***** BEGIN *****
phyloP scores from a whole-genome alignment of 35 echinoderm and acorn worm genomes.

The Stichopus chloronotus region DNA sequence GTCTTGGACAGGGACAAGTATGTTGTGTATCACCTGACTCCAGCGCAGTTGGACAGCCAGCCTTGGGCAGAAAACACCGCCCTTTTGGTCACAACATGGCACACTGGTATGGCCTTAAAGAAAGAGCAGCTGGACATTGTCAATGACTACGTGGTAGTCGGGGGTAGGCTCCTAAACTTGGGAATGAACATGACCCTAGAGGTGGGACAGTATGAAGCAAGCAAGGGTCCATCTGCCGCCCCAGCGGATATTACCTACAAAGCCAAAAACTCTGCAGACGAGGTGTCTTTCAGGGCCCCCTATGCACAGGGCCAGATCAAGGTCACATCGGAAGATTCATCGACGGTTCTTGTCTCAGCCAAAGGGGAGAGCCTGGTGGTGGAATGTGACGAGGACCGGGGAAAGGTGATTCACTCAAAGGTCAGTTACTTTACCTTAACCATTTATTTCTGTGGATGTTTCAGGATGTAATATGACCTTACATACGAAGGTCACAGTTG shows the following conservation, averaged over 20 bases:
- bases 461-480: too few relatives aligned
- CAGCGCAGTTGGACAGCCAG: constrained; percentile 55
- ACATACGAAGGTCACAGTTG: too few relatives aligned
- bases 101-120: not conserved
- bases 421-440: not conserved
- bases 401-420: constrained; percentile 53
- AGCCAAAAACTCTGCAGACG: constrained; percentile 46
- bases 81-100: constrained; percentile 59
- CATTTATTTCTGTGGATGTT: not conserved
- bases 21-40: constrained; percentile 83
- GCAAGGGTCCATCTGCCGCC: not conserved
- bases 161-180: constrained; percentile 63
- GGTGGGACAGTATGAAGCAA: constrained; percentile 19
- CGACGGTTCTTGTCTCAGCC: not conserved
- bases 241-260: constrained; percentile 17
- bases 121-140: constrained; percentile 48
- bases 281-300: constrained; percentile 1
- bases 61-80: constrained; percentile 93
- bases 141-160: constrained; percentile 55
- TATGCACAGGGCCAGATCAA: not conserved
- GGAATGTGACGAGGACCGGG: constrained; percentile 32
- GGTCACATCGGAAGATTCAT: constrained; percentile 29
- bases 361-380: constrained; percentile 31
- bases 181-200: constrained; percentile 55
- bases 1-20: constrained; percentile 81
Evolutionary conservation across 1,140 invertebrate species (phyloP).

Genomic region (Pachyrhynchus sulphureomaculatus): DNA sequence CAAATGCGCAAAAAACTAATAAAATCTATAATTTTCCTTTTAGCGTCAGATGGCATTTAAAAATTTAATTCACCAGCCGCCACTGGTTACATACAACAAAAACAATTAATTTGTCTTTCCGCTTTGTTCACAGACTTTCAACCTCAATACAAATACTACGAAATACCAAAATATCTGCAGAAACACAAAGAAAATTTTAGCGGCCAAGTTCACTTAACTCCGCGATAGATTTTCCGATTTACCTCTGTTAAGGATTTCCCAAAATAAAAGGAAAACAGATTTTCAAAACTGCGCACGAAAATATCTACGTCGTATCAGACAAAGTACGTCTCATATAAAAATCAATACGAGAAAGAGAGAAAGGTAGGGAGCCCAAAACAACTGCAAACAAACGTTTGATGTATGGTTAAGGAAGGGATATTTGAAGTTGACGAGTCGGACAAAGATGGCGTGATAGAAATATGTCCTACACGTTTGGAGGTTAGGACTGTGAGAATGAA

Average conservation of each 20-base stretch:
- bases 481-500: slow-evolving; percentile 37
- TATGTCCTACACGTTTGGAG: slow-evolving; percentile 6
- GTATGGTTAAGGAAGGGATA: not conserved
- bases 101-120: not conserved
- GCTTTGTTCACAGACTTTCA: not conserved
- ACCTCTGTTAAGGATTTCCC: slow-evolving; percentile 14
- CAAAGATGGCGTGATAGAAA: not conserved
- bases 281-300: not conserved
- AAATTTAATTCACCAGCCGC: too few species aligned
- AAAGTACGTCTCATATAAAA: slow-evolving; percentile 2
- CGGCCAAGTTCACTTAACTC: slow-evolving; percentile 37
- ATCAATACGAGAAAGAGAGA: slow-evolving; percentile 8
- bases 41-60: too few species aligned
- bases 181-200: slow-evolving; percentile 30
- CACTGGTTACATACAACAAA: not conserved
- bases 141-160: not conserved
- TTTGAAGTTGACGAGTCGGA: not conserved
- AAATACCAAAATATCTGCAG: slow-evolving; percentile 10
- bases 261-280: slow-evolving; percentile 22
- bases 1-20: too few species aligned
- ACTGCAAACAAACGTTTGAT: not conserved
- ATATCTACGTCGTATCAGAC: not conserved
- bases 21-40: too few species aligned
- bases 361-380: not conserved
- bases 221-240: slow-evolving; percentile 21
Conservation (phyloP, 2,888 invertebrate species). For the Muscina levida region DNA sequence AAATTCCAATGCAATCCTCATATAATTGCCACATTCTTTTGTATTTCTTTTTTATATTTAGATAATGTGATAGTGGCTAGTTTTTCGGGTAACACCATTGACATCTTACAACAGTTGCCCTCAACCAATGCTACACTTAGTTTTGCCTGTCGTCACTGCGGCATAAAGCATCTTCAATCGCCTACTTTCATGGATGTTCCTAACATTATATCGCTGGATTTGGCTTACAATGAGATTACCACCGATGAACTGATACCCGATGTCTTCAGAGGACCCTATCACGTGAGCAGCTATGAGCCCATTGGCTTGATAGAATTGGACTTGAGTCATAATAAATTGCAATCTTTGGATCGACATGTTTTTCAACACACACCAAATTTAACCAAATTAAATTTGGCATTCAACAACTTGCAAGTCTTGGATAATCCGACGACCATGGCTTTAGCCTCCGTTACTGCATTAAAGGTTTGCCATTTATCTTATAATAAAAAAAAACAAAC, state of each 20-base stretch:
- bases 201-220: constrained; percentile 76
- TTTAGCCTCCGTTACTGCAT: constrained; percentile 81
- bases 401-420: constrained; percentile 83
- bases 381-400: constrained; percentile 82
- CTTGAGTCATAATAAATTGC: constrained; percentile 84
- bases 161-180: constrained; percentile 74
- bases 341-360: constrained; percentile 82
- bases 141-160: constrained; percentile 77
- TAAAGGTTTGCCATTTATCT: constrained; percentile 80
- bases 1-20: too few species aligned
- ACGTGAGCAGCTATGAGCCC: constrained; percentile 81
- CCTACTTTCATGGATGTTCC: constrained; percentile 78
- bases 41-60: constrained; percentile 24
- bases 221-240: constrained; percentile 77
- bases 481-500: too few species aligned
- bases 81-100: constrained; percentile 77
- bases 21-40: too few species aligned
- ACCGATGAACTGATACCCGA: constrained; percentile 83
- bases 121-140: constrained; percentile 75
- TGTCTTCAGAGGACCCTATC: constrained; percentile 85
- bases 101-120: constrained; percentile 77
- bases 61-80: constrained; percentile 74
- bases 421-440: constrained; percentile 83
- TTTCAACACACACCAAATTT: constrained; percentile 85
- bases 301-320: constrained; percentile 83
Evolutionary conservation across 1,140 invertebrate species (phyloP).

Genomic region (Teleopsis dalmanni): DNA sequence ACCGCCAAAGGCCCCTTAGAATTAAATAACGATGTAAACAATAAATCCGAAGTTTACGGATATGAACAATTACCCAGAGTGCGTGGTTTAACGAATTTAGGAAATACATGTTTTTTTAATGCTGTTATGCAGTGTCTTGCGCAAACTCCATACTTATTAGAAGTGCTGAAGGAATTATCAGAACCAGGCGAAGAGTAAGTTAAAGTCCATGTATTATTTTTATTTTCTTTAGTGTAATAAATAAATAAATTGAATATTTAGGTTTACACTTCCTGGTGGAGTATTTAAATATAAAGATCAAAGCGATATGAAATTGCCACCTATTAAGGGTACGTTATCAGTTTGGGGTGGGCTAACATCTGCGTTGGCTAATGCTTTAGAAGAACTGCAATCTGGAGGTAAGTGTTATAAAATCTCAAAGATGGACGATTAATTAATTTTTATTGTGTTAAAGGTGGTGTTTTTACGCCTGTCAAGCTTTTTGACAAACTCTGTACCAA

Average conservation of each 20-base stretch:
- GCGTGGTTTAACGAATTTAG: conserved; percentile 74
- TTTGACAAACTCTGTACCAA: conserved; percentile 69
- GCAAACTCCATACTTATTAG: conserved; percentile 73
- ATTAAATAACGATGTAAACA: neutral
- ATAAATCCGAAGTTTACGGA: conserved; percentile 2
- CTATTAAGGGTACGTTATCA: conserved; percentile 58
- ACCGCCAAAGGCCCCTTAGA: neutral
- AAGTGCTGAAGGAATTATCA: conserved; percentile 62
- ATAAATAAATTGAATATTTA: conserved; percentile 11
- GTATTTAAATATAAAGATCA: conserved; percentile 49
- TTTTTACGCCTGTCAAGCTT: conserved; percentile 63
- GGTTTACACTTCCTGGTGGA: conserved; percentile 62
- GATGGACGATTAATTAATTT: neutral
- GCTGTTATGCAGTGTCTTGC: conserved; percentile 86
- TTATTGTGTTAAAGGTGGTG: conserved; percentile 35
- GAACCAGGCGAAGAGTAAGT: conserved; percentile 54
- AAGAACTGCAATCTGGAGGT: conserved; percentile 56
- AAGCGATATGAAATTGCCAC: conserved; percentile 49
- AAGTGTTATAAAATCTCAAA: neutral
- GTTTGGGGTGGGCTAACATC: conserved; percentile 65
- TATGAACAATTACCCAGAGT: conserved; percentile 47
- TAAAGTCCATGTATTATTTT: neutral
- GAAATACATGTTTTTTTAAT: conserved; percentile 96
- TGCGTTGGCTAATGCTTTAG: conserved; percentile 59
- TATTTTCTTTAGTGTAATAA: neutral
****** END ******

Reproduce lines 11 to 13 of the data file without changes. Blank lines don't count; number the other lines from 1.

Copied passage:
- CATTTATTTCTGTGGATGTT: not conserved
- bases 21-40: constrained; percentile 83
- GCAAGGGTCCATCTGCCGCC: not conserved